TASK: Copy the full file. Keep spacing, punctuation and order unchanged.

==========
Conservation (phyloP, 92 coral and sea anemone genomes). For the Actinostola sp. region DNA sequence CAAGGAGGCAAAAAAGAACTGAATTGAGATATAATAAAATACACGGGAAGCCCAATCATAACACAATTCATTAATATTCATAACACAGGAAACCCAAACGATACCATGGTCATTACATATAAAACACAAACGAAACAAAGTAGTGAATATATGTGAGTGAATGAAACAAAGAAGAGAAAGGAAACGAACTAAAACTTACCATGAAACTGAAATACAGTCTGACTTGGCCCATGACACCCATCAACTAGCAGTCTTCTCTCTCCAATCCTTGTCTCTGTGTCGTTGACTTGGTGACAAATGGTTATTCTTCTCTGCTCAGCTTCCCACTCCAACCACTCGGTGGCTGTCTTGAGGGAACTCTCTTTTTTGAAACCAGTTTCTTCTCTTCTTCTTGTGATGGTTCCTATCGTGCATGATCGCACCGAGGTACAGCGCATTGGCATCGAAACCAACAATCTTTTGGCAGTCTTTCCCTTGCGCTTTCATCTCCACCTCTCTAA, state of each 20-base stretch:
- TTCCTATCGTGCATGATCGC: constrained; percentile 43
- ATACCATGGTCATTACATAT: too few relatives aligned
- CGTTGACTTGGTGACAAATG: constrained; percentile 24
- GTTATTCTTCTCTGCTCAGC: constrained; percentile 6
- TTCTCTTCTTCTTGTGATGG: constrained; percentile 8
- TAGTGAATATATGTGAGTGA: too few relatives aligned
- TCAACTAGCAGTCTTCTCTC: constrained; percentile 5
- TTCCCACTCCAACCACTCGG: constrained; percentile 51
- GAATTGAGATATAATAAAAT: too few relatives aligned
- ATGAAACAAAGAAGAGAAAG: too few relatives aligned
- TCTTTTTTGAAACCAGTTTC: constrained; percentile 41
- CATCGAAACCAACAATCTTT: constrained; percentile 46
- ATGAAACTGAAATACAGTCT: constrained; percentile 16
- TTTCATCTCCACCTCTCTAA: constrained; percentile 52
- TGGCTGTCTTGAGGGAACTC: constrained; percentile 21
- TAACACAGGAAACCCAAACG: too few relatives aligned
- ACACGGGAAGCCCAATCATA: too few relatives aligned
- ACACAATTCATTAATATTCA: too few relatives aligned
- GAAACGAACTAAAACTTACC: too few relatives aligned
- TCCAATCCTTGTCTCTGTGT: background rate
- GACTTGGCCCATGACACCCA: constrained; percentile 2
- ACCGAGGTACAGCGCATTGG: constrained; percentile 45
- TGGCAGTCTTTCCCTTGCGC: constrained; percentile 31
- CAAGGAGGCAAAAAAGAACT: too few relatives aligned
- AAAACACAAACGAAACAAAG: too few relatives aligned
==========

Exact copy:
Conservation (phyloP, 92 coral and sea anemone genomes). For the Actinostola sp. region DNA sequence CAAGGAGGCAAAAAAGAACTGAATTGAGATATAATAAAATACACGGGAAGCCCAATCATAACACAATTCATTAATATTCATAACACAGGAAACCCAAACGATACCATGGTCATTACATATAAAACACAAACGAAACAAAGTAGTGAATATATGTGAGTGAATGAAACAAAGAAGAGAAAGGAAACGAACTAAAACTTACCATGAAACTGAAATACAGTCTGACTTGGCCCATGACACCCATCAACTAGCAGTCTTCTCTCTCCAATCCTTGTCTCTGTGTCGTTGACTTGGTGACAAATGGTTATTCTTCTCTGCTCAGCTTCCCACTCCAACCACTCGGTGGCTGTCTTGAGGGAACTCTCTTTTTTGAAACCAGTTTCTTCTCTTCTTCTTGTGATGGTTCCTATCGTGCATGATCGCACCGAGGTACAGCGCATTGGCATCGAAACCAACAATCTTTTGGCAGTCTTTCCCTTGCGCTTTCATCTCCACCTCTCTAA, state of each 20-base stretch:
- TTCCTATCGTGCATGATCGC: constrained; percentile 43
- ATACCATGGTCATTACATAT: too few relatives aligned
- CGTTGACTTGGTGACAAATG: constrained; percentile 24
- GTTATTCTTCTCTGCTCAGC: constrained; percentile 6
- TTCTCTTCTTCTTGTGATGG: constrained; percentile 8
- TAGTGAATATATGTGAGTGA: too few relatives aligned
- TCAACTAGCAGTCTTCTCTC: constrained; percentile 5
- TTCCCACTCCAACCACTCGG: constrained; percentile 51
- GAATTGAGATATAATAAAAT: too few relatives aligned
- ATGAAACAAAGAAGAGAAAG: too few relatives aligned
- TCTTTTTTGAAACCAGTTTC: constrained; percentile 41
- CATCGAAACCAACAATCTTT: constrained; percentile 46
- ATGAAACTGAAATACAGTCT: constrained; percentile 16
- TTTCATCTCCACCTCTCTAA: constrained; percentile 52
- TGGCTGTCTTGAGGGAACTC: constrained; percentile 21
- TAACACAGGAAACCCAAACG: too few relatives aligned
- ACACGGGAAGCCCAATCATA: too few relatives aligned
- ACACAATTCATTAATATTCA: too few relatives aligned
- GAAACGAACTAAAACTTACC: too few relatives aligned
- TCCAATCCTTGTCTCTGTGT: background rate
- GACTTGGCCCATGACACCCA: constrained; percentile 2
- ACCGAGGTACAGCGCATTGG: constrained; percentile 45
- TGGCAGTCTTTCCCTTGCGC: constrained; percentile 31
- CAAGGAGGCAAAAAAGAACT: too few relatives aligned
- AAAACACAAACGAAACAAAG: too few relatives aligned